Jove, $6.50, ISBN 0-515-13293-4
Historical Romance, 2002
There are medieval romances and there are medieval romances. Betty Davidson’s Heart of a Hunter has a cover that leads me to believe that I may be getting a Robin Hood-type story, but actually it’s a standard marriage of convenience tale between Lynette “Nobrainette” D’Aubere and her husband Lord Devon.
Riley, our not-too-virtuous heroine of the last book, does some maneuvering on a dying man so that she can get her daughter Nobrainette to be betrothed to Lord Devon, the dying man’s son. See, Riley and her husband are not exactly King Edward V’s favorites (they openly gave the finger to Edward IV) and when Eddie Number Five now demands the daughter Nobrainette to be present in court, Riley senses that the King has nefarious designs on her daughter and decides that the best way to save Nobrainette is by marrying her off to one of Eddie Number Five’s allies.
While the mother is as sharp as a knife, however, the daughter is as blunt as a bowling ball. Heck, send her to Eddie Number Five’s court and watch as England burns to the ground from Nobrainette’s stupidity.
When the story begins, Nobrainette is eloping with her groom Malcolm. They come this close to doing the pokey, when Daddy crashes the party and send kids packing just in time. Nobrainette is furious! She loves Malcolm! Forever! And she will hate her parents and her new husband! Forever! Mind you, after seeing handsome Lord Devon, she immediately realizes that she doesn’t love Malcolm after all, but still… she hates him forever! Yeah!
Devon doesn’t want to marry Lynette, but soon he is drawn to this hysterical brat’s antics. It must be love, because when Devon tells her to stay put, she goes berserk and runs straight into danger just to spite him again and again. The rest of the story deals with Nobrainette’s really nasty abuse of poor Malcolm in her petty agenda against her husband, her frantic and not amusing attempt to thwart Devon’s orders by putting everybody in danger, and her nonsensical “modern, virtuous” morals.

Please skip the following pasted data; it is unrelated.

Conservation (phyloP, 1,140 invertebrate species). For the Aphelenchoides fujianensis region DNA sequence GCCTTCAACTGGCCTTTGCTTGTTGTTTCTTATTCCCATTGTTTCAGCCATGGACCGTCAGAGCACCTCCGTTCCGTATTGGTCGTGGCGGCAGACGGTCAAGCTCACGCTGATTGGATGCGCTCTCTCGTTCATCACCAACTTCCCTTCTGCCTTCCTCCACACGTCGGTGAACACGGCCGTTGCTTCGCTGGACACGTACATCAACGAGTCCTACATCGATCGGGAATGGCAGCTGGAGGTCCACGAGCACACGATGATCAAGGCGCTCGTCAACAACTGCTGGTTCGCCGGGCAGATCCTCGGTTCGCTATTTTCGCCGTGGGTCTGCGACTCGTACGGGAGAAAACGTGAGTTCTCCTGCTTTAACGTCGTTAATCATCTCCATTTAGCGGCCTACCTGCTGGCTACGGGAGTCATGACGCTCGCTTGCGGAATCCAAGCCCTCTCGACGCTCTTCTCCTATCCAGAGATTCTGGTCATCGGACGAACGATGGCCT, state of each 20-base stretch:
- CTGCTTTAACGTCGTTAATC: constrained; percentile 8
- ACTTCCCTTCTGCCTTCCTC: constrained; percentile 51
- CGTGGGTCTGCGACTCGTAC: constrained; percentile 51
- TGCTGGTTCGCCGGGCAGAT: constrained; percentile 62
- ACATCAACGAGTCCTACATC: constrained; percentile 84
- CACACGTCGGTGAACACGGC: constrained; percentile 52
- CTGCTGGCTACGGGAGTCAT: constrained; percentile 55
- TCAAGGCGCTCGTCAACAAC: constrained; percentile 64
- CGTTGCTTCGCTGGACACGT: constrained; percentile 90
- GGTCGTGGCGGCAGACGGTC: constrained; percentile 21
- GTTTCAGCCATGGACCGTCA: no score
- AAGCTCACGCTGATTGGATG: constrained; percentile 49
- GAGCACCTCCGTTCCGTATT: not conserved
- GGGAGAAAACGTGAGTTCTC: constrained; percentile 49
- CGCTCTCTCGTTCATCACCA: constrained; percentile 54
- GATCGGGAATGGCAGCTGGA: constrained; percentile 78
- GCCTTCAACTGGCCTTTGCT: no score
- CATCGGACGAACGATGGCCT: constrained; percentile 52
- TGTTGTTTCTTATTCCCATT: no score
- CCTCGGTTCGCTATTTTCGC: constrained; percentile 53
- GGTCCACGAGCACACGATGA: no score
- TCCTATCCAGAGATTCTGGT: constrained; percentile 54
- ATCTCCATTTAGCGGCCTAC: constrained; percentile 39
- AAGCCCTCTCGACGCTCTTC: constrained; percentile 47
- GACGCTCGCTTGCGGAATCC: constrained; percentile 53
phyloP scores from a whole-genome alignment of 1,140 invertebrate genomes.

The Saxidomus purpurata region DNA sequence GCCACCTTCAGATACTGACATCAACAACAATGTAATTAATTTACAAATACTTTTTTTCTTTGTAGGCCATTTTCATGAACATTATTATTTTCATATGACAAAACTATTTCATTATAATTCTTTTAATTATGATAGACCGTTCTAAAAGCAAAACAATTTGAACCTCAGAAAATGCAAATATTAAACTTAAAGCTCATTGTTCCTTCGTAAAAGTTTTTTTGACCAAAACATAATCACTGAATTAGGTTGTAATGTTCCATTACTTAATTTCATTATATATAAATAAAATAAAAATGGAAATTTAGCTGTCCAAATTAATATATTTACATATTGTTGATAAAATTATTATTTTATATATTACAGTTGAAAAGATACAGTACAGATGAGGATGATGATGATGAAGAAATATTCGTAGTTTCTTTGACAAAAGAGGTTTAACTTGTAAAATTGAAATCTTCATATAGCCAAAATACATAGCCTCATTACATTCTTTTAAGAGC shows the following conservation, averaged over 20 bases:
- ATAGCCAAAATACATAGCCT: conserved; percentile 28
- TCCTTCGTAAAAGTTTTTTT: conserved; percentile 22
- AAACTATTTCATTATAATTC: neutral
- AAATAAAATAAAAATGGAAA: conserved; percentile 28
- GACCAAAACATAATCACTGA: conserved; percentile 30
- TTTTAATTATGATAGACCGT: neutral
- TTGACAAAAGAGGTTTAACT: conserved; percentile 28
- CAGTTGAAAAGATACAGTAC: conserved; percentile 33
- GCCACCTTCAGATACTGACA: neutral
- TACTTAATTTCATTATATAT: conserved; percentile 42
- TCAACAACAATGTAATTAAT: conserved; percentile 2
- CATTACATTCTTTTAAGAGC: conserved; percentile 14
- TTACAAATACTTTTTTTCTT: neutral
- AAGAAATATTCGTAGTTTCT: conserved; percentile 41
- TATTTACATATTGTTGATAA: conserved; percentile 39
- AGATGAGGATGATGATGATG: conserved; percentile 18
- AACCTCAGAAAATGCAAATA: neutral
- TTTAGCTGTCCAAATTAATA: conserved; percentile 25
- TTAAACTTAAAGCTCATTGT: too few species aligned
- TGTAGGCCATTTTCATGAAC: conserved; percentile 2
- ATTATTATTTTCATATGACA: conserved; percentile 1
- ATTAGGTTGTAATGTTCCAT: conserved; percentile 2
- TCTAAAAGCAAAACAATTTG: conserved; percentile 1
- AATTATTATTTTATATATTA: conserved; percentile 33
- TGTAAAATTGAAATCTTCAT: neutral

Actually, “modern” is a wrong word to use, as it implies that Nobrainette has 21st century ideas and norms. By today’s standards, Nobrainette isn’t a visionary, she’s roadkill. This is a heroine, who in all the grand tradition of useless baggage bimbo heroines everywhere, runs and stares wide-eyed at the scene of our hero fighting off the bad guy, screams to the hero, “No, don’t kill him!” (because according to her, bloodshed is so uncool), distracts the hero, and lets the bad guy run through the hero. And then she rails at the hero for being a bloodthirsty brute because he dares try to kill a spy in their household.
Moron or what?
This is really odd as there are several other aspects of this story that seem to prove that Betty Davidson isn’t a lousy writer. For example, there is ample history to remove it from the wallpaper history corner. I learned a few things about King Richard III here myself. The author also dares show the couple from her previous book not exactly having it easy. See, when the hero of the last book was a wanted spy and his wife has to juggle between two frictioning halves of her peer, there’s no way they could live happily ever after that easily. Purists may frown at this, but I like it. Plus, Mommy here has more brainpower in her pinkie than Nobrainette in her entire body.
So I don’t know what to make of Nobrainette’s anomalous stupidity in a story that shows signs of brainpower here and there. Meanwhile, Devon may be arrogant and bossy, but hey, he’s a medieval man, and besides, with a wife like that, any sane man will be just as grouchy and surly. So what’s the explanation for Nobrainette? Alien takeover? Bad deadlines? Satanic editor?
Who knows, but Heart of a Hunter is a wasted opportunity in every sense of that phrase.